Games should never be about length. Games are about the experience. Think about your experience first, and the length will come naturally.

Comments on this entry are closed.

  • Peace Boy

    Interesting. I always thought about making really long games because players like myself get sad when a game ends.
    Xenoblade Chronicles is pretty huge, how does that fit in here?

    • Nick Palmer

      Haven’t played it in all honesty. Some long games should be long games though. If it feels right when playing, it probably is.

      • jomarcenter

        True it depends on the story… I mean xenoblade chronicles is in fact to explore the planet that you as one of the human survivor to know your new natural surrounding which is kinda good since you discovered vast landscape, new creature and more. While making the story simple but effective.

  • Great article, I never ask myself the question “how long I should make a game” I think it always come naturally

  • William Johnson

    My taste for rpgs in general has changed as I have gotten older with less time to devote. For me, the game needs to be short and to the point. Tell me the story and/or message you are trying to tell while giving me a feeling of progression & challenge. I feel games like Chrono Trigger, Earthbound, and BoF 3 accomplish this well. At least for me. I like how you pointed out in this article to make it as long as it needs to be to give the experience you are trying to give. That’s a good way to look at it 🙂

  • mbncd

    I sometimes wonder if the things I make are too long. For instance, I’ll write something and end up going back multiple generations in backstories and I’ll end up with a meandering mess that I personally adore but that others wish would get to the point.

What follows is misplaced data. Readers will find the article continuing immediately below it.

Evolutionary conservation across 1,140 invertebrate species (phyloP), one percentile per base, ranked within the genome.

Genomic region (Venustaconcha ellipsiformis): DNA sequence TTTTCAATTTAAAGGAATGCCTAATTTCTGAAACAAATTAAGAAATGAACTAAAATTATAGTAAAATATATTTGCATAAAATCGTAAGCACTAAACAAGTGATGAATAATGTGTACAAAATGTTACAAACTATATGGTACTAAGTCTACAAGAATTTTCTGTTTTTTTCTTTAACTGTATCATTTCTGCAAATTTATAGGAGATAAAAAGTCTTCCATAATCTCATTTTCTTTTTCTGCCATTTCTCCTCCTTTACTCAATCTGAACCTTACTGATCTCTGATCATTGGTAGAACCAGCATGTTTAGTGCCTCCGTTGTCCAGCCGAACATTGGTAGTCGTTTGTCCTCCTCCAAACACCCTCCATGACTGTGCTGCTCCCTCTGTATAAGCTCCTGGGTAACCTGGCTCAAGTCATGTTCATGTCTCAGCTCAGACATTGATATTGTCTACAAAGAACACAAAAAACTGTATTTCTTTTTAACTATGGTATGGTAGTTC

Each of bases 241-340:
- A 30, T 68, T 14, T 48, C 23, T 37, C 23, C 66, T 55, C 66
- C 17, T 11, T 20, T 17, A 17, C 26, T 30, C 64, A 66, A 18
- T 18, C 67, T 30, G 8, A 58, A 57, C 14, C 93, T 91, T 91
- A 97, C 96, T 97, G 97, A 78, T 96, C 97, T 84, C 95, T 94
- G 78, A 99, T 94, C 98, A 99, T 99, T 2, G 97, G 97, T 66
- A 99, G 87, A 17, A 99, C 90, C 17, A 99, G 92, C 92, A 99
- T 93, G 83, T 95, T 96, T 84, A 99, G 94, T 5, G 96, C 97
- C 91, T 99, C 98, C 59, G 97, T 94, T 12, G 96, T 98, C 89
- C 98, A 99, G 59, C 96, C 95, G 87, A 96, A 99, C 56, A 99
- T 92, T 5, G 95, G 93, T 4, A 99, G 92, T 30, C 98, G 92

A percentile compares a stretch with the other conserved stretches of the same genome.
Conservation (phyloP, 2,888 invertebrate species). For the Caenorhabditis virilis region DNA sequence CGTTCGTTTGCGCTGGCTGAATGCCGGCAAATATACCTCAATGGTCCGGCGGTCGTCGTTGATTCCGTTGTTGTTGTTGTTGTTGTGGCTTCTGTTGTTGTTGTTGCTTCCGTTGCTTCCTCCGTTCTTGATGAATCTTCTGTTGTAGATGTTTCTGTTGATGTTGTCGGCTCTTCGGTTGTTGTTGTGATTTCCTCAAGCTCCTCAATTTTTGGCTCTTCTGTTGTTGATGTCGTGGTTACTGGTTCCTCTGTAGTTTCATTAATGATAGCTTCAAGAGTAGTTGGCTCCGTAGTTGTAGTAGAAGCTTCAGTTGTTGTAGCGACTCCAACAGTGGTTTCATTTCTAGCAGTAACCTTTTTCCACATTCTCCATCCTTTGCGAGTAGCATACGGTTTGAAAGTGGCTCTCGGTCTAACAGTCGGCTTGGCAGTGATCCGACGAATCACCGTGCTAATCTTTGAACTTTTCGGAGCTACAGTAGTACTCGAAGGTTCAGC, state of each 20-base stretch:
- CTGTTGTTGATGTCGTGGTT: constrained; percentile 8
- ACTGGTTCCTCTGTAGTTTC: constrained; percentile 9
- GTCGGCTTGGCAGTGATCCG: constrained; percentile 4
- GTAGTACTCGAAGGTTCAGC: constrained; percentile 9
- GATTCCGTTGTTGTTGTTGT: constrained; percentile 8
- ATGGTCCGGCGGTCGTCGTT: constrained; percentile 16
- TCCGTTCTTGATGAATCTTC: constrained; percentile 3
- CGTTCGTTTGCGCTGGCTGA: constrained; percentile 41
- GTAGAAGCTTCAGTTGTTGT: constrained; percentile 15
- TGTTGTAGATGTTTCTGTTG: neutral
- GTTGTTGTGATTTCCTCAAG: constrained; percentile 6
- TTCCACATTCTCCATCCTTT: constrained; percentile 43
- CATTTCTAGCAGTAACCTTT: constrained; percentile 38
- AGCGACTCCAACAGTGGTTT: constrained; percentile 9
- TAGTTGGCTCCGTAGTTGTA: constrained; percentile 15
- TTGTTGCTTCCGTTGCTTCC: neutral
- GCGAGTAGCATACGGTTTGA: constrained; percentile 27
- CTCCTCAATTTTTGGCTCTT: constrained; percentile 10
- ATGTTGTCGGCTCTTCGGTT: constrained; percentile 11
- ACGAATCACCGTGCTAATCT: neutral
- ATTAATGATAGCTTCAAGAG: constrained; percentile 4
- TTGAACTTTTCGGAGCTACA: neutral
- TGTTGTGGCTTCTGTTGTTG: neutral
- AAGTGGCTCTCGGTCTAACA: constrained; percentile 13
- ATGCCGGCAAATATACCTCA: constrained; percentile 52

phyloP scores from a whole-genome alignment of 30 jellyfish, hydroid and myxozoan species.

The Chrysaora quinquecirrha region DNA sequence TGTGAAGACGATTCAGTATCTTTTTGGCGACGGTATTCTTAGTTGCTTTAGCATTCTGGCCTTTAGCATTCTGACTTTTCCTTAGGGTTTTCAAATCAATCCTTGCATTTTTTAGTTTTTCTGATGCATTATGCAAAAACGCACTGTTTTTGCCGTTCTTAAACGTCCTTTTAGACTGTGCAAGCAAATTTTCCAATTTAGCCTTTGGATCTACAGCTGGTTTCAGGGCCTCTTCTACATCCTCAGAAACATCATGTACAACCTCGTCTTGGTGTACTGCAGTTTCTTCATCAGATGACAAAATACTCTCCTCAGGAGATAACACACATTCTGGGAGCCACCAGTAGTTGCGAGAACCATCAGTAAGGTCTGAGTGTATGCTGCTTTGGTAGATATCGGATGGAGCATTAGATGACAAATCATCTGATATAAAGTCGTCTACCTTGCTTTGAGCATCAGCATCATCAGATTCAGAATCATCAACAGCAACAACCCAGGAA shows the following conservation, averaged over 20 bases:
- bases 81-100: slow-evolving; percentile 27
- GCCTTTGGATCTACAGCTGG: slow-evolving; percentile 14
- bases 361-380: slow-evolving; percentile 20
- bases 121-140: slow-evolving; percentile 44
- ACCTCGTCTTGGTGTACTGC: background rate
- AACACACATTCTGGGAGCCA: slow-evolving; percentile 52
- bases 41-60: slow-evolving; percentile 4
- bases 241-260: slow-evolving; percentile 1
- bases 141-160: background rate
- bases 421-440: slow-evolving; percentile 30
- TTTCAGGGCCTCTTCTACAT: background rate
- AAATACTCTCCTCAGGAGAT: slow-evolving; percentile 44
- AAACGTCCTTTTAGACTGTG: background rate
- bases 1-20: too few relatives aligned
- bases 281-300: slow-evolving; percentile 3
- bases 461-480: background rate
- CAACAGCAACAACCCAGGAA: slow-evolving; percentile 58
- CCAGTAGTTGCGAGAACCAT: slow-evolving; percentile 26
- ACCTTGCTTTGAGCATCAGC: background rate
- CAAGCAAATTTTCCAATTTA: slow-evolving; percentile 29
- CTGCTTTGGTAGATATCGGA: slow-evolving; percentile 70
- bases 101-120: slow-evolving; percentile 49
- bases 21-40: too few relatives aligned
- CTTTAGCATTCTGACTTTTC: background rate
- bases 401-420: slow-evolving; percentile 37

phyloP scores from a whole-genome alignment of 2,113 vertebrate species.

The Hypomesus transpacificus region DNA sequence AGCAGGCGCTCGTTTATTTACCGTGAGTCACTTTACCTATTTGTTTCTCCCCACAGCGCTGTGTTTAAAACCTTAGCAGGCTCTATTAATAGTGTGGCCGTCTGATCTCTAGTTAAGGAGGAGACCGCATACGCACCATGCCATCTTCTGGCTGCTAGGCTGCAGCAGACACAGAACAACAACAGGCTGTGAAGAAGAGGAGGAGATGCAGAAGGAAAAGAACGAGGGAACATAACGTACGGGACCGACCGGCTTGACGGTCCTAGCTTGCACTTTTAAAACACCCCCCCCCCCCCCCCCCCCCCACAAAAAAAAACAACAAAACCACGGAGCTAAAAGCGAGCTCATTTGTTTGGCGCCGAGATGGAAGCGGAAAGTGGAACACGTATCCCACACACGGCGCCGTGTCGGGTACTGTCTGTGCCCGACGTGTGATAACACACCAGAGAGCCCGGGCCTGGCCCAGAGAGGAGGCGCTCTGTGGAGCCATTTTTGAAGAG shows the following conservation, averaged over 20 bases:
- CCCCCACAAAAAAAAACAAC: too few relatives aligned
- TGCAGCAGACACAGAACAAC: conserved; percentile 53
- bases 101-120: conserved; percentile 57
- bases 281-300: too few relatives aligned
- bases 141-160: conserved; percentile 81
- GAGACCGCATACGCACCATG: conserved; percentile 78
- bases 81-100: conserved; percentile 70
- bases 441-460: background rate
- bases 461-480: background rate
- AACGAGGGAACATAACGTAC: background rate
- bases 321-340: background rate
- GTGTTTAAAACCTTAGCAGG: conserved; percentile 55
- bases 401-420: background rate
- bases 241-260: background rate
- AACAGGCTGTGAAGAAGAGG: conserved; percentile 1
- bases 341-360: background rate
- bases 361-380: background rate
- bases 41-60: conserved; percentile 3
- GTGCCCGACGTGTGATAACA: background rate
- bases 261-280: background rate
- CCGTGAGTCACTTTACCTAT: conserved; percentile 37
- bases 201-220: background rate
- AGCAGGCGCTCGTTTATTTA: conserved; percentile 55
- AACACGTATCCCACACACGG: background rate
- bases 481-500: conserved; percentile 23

That isn’t to say I ask the question of length anywhere near the start
    but rather as an afterthought of the writing process, as I start hacking away at it and am trying to figure out how much is enough without going overboard.

    It’s hard to tell what should be cut entirely, delegated to obscurity via side content or slimmed down for the main objectives. Cutting out too much feels like robbing the story and the players of the full experience, but leaving too much in seems to alienate those who don’t already have the great love I feel for my characters and worlds…

  • Dakota

    Good article. Thought about the same thing many times while working on my current project. In the end just decided to make whatever made sense to me and the game will end up being however long it takes for the player to accomplish what they want to do amongst what I’ve created for them. If they like to explore and read up on all the lore, it may be awhile. If they just want to go and beat the game as fast as possible, they can do that too.

  • Vit Otahal

    Right now, my game is about 30 hours long and it told only about 10% of whole story so far. So expected lenght will be 200 hours for main quest +100 more additional hours for side quests. It might look really long at first sight but on the other sight… my wife and my son loves every minute of play and each of them waiting for every new area I open to them. Both played that part multiple times just for trying alternative way how to beat it. So – yes, any lenght is fine as long as it enjoys the player and keep him tuned for next part.